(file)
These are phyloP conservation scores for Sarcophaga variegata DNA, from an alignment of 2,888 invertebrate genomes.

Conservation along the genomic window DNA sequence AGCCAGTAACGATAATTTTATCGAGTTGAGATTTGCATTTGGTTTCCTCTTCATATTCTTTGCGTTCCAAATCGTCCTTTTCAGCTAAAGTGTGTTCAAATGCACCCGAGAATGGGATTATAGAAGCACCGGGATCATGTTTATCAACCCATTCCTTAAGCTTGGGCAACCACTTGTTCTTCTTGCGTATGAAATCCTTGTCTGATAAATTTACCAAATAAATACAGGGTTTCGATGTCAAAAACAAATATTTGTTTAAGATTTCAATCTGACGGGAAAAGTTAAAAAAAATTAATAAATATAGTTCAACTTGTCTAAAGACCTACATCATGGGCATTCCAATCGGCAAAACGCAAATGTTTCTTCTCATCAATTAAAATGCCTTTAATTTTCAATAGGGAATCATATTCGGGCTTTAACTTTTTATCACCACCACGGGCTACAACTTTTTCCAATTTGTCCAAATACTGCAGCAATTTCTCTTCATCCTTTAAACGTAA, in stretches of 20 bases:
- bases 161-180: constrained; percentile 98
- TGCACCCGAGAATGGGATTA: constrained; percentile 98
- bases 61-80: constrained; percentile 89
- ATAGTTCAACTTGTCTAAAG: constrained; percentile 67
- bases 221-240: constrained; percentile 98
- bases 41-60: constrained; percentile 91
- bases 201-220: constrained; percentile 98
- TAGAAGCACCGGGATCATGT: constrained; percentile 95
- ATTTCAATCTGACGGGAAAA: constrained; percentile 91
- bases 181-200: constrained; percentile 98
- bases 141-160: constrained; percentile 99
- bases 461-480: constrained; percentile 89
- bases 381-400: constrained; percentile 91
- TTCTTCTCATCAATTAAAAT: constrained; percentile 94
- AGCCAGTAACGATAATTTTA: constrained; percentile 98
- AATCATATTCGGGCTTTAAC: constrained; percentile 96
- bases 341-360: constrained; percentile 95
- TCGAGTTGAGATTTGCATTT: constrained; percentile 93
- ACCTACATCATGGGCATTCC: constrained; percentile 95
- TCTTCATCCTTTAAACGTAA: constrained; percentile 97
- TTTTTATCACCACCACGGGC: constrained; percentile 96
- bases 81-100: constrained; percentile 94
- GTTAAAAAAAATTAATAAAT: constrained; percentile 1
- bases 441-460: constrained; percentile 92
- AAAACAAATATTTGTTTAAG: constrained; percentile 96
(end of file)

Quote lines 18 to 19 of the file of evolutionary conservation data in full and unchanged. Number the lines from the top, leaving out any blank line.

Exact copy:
- AATCATATTCGGGCTTTAAC: constrained; percentile 96
- bases 341-360: constrained; percentile 95